UPDATE 1-Airlines want 20 pct export financing cap

* 24 European and U.S. airlines propose export aid reforms

* Move highlights growing subsidy spat with Gulf carriers

* Dubai airports chief attacks “parasitic” Western taxes

(Adds details, background)

By Maria Sheahan and Tamara Walid

FRANKFURT/DUBAI, Oct 13 (BestGrowthStock) – Leading airlines have
called on Europe and the United States to cap export credits on
the sale of passenger jets at 20 percent in the latest ripple of
a growing spat over multi-billion-dollar subsidies.

U.S. and European airlines say their Gulf rivals get
subsidies and export credits that allow them to grow at a
breakneck pace and take market share.

But Dubai is leading a vigorous defence against the charges
and the head of its airport, which is home to Emirates, hit back
on Wednesday with suggestions that the real problem for Western
airlines was their own governments’ “parasitic” taxes.

The proposal for a financing cap comes in a letter by 24
airlines, including the world’s largest carriers such as Delta
(DAL.N: ) and Lufthansa (LHAG.DE: ), ahead of international talks on
the rules for financing Boeing (BA.N: ) and Airbus (EAD.PA: ) jets.

Airlines in the countries where Airbus and Boeing planes are
made say they are unfairly locked out of a system of export aid
which reduces costs for Emirates and others. [ID:nN07162741]

The export credits are provided by the United States for
Boeing planes and by France, Germany, Spain or Britain for
Airbus, which is owned by European aerospace group EADS
(EAD.PA: ).

Airlines in those countries cannot get export credits even
when U.S. airlines are importing Airbus planes or Boeing jets go
to airlines based in the four nations which are home to Airbus.

“Export credit is a specific tool that can have many adverse
impacts on the market,” the airlines said in the letter to
governments, a copy of which was obtained by Reuters.

The role of such financing has increased sharply as private
financing dried up during the financial crisis, pushing the
contribution of financing by export credit agencies as high as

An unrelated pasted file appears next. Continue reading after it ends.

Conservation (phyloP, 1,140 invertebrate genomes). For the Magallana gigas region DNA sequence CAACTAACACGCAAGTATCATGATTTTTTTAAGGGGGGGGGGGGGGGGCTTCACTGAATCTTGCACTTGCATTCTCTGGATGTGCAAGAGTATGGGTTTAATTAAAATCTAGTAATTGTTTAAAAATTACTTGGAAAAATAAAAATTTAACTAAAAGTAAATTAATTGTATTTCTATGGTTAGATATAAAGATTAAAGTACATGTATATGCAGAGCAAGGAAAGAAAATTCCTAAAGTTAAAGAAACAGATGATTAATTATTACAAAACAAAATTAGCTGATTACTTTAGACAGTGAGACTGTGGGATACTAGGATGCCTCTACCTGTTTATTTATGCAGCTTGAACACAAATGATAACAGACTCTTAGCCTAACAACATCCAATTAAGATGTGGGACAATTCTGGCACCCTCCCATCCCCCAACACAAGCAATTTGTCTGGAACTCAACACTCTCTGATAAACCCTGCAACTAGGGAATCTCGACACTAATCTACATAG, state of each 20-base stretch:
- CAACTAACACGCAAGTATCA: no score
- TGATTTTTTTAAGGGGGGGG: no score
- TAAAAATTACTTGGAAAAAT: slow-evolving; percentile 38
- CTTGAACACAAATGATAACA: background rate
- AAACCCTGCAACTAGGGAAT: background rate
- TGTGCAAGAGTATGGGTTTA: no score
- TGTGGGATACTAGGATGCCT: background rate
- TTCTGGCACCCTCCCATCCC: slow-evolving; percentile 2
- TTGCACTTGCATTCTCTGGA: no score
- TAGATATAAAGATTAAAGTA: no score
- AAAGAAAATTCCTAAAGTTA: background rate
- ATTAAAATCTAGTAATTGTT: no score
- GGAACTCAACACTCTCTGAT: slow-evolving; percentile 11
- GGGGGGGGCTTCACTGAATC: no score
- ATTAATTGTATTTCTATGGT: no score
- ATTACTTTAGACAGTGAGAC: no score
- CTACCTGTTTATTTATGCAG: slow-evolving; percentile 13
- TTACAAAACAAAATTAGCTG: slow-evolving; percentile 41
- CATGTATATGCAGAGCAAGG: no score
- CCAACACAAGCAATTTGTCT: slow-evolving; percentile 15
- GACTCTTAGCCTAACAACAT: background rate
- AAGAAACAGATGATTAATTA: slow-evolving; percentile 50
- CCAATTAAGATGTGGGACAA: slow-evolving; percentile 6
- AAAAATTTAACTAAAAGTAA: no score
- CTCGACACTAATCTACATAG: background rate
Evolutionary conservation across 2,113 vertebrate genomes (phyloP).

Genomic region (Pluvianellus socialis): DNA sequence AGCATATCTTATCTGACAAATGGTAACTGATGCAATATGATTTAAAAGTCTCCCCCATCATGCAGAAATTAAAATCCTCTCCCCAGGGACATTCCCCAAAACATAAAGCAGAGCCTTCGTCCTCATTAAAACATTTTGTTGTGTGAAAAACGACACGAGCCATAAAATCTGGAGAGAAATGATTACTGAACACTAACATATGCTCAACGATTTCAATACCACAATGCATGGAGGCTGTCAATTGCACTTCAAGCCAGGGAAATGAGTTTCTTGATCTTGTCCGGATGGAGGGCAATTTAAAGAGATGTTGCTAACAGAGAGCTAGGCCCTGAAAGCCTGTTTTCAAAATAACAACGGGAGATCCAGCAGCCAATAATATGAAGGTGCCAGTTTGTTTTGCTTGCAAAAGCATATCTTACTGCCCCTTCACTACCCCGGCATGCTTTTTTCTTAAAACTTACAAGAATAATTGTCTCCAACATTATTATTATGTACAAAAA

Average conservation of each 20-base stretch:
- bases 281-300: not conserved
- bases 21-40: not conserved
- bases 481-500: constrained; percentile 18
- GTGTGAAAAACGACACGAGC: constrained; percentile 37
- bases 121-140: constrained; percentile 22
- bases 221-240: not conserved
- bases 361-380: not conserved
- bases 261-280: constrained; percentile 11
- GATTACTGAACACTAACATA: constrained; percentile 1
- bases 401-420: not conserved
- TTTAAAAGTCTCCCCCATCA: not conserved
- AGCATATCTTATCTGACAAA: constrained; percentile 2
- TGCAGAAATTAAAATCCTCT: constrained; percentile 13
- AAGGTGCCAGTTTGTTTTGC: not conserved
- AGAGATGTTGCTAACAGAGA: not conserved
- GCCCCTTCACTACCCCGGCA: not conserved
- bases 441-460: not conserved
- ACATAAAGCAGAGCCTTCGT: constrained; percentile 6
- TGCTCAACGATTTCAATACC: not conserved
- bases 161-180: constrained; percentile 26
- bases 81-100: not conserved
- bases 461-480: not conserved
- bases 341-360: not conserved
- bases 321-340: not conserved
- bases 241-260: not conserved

one third of the value of aircraft sales, according to Airbus.

Governments will disuss the issue at the Organization for
Economic Co-operation and Development on Oct. 20.

In addition to limiting volumes, the signatory airlines said
terms of credit should be less favourable than those of
commercial bank finance to avoid giving some carriers an unfair
advantage and the maximum loan-to-value ratio should be lower.

The agreement should also take into account political and
country risks that limit airlines’ access to commercial markets.

“It is a distortion of commercial markets to use official
export credits to enable aircraft sales to creditworthy
borrowers merely because conditions in commercial markets are
relatively unfavourable,” the airlines said.

Emirates airline president Tim Clark on Tuesday defended the
use of export credits and denied the airline received subsidies
either from exporter funding schemes or locally. [ID:nLDE69B200]

Dubai’s airports chief said the biggest regulatory threat to
U.S. and European airlines came from their own governments.

“The only thing Dubai is guilty of is providing an
environment that actually supports aviation,” Dubai Airports
Chief Executive Paul Griffiths said on Wednesday.

“Most governments around the world treat aviation as a
pariah, choking its growth with costly, misdirected regulation.
…They then compound the problem with parasitic forms of
taxation that usually flow straight out of the sector.”
(Editing by Tim Hepher and David Holmes)

UPDATE 1-Airlines want 20 pct export financing cap